Hundreds gathered in Charlotte’s Marshall Park Saturday to protest a planned Ku Klux Klan rally elsewhere in the state and to speak against a rise in hate that crowd members blamed on Donald Trump’s presidential campaign.
The rally included speeches by local religious leaders and community activists and a March for Love to three nearby monuments that organizers said symbolize the power of love over hate.
Marchers laid flowers at each stop, first the Holocaust Memorial in Marshall Park, then the Gandhi statue at the Old County Courthouse and finally the Martin Luther King Jr. statue back in Marshall Park. At the MLK Jr. memorial, people joined hands and sang the Civil Rights anthem, “We Shall Overcome.”
A local group of activists led by the Queens Social Justice initiative organized the event “to celebrate the values our state holds dear, including love, unity, compassion and hope,” the group said in announcing the gathering. And that’s what people of all ages at the rally said they came to do.
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Similar events were held Saturday in Salisbury, Raleigh and elsewhere to protest the KKK rally in Person County near Virginia.
“I’m here to stand against hate and vote for love,” Joshua Burns, 25, of Charlotte, said at the Marshall Park rally as he held a placard that read, “KKK R Terrorist.
Skip Rackmill and his wife, Elaine Rothenberg drove two hours from Blowing Rock – “a short jaunt” to attend such an important event, he said. “We need to support the other positions, like love, harmony and everything else Donald Trump talks against,” Rackmill said.
Many others in the crowd also decried Trump and his policies. But Rabbi Judith Schindler said later Saturday that organizers never mentioned Trump as a reason for the rally. “As organizers, this event was purely an anti-hate and anti-KKK march for love,” said Schindler, associate professor of Jewish studies and director of the Stan Greenspon Center for Peace and Social Justice at Queens.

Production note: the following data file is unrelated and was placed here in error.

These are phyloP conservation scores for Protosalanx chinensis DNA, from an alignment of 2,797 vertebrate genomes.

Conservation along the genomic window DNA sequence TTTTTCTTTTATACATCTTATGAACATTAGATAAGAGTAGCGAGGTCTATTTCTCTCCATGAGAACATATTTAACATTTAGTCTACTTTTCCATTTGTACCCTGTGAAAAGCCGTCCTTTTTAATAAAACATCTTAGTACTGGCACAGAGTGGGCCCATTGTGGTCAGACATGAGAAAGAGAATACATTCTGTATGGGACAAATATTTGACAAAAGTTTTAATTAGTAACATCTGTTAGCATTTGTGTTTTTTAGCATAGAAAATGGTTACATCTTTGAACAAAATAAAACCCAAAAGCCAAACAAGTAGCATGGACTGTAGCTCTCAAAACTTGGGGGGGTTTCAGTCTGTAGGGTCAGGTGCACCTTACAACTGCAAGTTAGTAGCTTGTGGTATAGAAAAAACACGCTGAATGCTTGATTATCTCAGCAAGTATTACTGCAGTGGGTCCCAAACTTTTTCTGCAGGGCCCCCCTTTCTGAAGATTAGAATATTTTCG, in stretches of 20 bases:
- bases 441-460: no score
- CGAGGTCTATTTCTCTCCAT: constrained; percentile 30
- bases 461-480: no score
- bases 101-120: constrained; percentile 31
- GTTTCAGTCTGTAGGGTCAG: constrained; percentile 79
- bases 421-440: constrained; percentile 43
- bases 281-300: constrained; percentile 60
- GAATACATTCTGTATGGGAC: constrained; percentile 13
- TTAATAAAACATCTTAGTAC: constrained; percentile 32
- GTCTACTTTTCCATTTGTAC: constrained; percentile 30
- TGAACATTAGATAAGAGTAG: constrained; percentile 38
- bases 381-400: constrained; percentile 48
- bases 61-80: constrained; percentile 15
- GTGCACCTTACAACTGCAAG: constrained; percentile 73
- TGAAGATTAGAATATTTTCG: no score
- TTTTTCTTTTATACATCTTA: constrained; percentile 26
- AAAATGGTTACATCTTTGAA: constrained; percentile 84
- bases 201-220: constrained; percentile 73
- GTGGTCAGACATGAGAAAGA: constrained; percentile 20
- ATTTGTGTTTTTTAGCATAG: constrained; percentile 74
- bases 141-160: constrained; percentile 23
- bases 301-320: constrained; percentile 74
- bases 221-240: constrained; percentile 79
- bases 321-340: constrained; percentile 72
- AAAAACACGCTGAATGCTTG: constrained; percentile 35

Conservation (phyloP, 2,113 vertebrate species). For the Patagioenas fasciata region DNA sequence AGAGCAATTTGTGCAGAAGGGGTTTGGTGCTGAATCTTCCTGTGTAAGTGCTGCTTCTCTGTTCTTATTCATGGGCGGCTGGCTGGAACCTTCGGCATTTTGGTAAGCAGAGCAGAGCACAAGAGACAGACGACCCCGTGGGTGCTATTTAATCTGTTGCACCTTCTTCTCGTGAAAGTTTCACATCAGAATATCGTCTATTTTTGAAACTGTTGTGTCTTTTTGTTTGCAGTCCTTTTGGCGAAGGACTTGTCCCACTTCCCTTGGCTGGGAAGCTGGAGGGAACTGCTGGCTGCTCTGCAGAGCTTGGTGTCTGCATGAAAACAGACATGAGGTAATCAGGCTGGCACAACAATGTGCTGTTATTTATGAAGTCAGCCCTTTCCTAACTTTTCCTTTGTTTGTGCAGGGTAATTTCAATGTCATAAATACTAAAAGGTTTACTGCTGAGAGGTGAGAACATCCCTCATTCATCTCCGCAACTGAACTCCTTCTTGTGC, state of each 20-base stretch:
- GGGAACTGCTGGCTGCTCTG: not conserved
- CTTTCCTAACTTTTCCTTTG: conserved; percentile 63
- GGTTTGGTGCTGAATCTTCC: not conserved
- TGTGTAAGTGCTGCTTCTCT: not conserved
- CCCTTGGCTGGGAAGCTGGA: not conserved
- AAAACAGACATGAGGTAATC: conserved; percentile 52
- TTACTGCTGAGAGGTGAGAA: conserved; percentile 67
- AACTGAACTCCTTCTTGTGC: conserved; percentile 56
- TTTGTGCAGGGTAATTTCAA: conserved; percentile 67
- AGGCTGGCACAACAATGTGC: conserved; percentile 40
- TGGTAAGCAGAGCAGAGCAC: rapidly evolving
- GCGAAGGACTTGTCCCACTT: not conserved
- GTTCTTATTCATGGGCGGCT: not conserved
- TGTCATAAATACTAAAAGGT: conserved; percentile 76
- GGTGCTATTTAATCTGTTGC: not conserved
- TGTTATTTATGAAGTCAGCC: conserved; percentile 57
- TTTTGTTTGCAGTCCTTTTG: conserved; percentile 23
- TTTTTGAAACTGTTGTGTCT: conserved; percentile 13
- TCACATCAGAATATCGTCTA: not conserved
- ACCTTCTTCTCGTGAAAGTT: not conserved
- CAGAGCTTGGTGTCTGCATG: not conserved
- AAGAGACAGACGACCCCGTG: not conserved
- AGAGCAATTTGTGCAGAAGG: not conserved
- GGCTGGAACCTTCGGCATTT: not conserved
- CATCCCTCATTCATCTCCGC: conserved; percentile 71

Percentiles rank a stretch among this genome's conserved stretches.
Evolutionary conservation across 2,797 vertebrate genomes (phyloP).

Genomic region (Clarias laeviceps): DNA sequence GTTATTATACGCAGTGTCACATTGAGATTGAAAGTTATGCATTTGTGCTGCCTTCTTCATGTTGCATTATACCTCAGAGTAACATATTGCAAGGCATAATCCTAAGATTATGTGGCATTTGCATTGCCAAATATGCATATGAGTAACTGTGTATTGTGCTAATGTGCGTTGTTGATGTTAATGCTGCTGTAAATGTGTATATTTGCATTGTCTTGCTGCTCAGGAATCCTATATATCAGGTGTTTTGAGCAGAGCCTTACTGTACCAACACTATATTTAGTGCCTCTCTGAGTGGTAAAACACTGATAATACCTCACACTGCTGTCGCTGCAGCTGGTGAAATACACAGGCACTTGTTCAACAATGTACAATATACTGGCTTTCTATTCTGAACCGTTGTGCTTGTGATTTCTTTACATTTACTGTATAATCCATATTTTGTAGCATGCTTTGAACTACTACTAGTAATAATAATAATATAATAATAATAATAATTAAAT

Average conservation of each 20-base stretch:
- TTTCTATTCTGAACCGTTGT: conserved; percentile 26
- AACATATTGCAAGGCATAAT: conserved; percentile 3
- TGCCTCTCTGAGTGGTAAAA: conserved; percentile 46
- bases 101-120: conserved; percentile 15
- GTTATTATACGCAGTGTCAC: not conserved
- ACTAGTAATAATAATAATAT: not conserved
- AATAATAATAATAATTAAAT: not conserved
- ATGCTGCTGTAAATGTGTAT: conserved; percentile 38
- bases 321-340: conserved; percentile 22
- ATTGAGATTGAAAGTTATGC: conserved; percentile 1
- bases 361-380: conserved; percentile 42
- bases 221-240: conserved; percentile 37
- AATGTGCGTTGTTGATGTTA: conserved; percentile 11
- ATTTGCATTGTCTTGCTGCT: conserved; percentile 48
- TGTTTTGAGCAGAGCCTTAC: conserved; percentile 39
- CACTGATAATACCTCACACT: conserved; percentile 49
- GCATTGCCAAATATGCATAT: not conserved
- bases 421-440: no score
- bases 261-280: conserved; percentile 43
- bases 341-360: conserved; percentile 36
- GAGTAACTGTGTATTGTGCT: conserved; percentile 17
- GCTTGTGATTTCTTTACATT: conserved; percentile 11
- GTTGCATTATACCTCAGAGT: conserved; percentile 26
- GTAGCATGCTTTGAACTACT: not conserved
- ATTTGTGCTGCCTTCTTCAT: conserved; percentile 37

For Queens University of Charlotte freshman Morasha Winokur, 18, the gathering was a chance “to promote peace and justice for everyone, no matter your faith, ethnicity and anything else.” She handed out “coexist” placards depicting children colored red, green, blue, brown, yellow and pink holding hands around a green globe.
Said Autumn Alston, 26, of Charlotte: “We’re going to stand up against bigotry. We’re not just going to stand by and watch it happen. We’re going to get to work to change this and get us back on the right track.”
“After this election, there’s been so much vitriol and hatred being thrown around that, hopefully, we can ask people to look for the good in each other,” Dan Kroener of Tega Cay, S.C., said as he held a sign that read, “Love Thy immigrant – gay – Muslim – refugee neighbor.”
“We’re one world and one human race,” his wife, Donna Kroener, said.
Nimish Bhatt said he’d like to see more such gatherings, in schools, churches, temples and elsewhere. Bhatt, president of the Carolinas Asian-American Chamber of Commerce, said such events “bring people together through love, peace and truth and show we are one Charlotte family.”
Staff photographer Diedra Laird contributed